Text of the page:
|Small, Brian - Hagerman Fish Station|
|Sealey, Wendy - U.s. Fish And Wildlife Service|
|Li, Menghe - Thad Cochran National Warmwater Aquaculture Center|
|Endris, Richard - Endris Consulting|
Submitted to: Meeting Abstract
Publication Type: Abstract Only
Publication Acceptance Date: 9/15/2016
Publication Date: 2/19/2017
Citation: Peterson, B.C., Small, B.C., Sealey, W.M., Bosworth, B.G., Li, M.H., Endris, R.G. 2017. Effects feeding zilpaterol hydrochloride on growth performance, fillet yeild, and body composition of rainbow trout, nile, tilapia, and channel catfish. Abstract, Aquaculture America 2017. San Antonio, TX February 19-22, 2017.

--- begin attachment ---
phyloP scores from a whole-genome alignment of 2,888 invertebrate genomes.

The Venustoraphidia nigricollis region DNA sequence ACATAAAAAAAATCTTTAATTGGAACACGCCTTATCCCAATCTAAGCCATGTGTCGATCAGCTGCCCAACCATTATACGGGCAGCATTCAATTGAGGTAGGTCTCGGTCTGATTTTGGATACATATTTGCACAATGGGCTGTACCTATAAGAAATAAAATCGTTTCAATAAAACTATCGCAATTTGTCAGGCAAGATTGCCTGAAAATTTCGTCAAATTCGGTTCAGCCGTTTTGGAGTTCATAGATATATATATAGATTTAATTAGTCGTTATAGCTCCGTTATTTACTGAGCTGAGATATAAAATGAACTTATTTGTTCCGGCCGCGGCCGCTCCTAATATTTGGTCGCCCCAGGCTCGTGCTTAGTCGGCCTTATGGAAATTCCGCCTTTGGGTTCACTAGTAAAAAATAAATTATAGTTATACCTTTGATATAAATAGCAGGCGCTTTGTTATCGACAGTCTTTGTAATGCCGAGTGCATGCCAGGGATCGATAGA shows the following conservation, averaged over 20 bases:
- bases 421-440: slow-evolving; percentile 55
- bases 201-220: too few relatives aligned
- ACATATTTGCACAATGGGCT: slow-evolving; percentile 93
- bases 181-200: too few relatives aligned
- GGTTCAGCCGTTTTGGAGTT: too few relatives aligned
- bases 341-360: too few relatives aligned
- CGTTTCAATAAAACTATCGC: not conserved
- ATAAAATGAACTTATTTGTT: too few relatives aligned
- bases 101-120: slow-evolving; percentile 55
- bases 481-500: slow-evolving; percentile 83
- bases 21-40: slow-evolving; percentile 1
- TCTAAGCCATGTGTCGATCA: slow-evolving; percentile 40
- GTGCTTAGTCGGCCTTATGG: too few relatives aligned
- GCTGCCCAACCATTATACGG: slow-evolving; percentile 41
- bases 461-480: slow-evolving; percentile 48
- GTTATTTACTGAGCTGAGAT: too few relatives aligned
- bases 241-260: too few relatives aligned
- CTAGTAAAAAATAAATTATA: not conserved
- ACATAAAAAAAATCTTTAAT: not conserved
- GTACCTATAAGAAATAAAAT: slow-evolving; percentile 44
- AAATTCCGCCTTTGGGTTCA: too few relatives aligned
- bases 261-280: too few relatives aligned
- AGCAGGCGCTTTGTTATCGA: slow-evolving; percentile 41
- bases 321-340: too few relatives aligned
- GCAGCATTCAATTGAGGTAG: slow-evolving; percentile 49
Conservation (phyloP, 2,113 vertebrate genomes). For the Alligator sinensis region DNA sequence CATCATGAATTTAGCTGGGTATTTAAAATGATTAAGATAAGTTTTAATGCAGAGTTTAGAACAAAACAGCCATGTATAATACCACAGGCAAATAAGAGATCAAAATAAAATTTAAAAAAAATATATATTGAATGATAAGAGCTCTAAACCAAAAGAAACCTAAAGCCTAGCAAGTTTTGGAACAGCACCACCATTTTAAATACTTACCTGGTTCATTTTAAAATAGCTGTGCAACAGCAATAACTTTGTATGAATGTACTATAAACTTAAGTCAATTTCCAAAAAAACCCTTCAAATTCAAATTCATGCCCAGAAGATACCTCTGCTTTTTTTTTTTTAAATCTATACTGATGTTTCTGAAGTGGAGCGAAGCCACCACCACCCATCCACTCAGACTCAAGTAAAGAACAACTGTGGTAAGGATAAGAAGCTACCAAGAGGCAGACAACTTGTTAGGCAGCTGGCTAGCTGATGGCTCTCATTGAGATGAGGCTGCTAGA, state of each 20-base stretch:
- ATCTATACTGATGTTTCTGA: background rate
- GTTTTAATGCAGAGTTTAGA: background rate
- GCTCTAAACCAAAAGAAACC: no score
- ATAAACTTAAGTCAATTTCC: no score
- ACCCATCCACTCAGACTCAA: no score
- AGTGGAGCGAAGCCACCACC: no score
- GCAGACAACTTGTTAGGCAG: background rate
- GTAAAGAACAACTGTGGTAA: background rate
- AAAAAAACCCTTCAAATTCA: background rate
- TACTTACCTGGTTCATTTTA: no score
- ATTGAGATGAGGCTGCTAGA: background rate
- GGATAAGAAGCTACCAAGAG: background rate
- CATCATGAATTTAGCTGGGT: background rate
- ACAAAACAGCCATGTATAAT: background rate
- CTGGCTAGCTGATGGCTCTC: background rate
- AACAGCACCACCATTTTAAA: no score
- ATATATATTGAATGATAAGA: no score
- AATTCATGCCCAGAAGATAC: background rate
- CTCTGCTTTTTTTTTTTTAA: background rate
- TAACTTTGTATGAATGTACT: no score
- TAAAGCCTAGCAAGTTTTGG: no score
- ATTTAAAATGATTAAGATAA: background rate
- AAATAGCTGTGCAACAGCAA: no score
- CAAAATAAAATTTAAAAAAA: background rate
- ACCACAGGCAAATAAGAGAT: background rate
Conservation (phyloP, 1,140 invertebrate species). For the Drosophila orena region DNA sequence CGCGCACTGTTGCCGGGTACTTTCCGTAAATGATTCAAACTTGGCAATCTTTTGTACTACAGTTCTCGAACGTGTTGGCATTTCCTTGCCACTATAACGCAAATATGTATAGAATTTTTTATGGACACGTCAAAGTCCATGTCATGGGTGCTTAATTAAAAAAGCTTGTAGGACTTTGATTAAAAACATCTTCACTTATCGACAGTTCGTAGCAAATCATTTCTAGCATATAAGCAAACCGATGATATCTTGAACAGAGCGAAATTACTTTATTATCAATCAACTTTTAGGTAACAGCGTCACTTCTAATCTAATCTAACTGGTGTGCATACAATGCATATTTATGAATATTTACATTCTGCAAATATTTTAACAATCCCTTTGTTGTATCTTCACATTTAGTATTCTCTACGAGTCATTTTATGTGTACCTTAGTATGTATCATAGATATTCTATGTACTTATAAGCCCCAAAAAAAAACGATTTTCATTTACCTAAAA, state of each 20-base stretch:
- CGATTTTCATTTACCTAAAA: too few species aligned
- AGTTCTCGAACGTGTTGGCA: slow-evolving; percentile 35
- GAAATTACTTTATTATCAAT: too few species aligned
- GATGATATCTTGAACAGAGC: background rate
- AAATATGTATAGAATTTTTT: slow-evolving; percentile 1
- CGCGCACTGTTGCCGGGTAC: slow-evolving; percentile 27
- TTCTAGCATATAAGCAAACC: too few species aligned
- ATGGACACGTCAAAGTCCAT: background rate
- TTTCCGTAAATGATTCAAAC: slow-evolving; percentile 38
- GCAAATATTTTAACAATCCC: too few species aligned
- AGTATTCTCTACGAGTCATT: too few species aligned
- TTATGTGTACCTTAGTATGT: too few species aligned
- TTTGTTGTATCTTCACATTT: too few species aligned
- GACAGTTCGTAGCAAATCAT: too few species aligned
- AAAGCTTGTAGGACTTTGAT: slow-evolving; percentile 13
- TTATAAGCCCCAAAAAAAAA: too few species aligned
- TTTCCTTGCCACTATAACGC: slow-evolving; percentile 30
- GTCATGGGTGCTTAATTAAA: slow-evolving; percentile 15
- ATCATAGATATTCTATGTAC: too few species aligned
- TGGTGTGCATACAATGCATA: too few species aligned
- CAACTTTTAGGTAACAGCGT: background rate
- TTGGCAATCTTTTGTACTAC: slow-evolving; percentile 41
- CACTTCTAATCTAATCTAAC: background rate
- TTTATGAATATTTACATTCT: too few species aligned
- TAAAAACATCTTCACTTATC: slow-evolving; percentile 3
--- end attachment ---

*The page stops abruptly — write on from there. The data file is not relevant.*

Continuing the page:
Technical Abstract: Zilpaterol hydrochloride (ZH) is a potent ß-adrenergic agonist (BAA) that has been used in feedlot cattle to increase average daily gain, feed efficiency, yield of trimmed cuts, and dress out percent. While positive effects of ZH have been observed in cattle, there have been no reports of this product being tested in fish. Three separate studies were conducted in rainbow trout (528.0 g), Nile tilapia (423.0 g), and channel catfish (245.2 g) to evaluate the effects ZH on growth performance, survival, dress out percent, and fillet composition. The three species of fish were fed ZH at 0, 1, 5, and 10 ppm for approximately 30 days. Results showed that weight gain was significantly reduced in catfish fed ZH at 1 ppm while weight gain was not significantly affected by ZH treatment in rainbow trout and tilapia. Feed conversion ratio, food intake, and survival were similar among treatments in all species of fish. Dress out percent was similar among all treatments for both rainbow trout and channel catfish while dress out percent was lower in tilapia fed the 5 ppm diet. Fillet proximate composition and visceral fat percent were not significantly affected by ZH treatment in any of the three species of fish. There was no qualitative behavior differences observed among treatments for any of the species tested. The observed lack of differences in growth performance and condition traits suggests there is no benefit to feeding rainbow trout, Nile tilapia, or channel catfish ZH. Dose of ZH, number of days on feed, and age of fish may play important roles in how fish respond to BAAs. Further research is needed to fully evaluate their efficacy for use in aquaculture.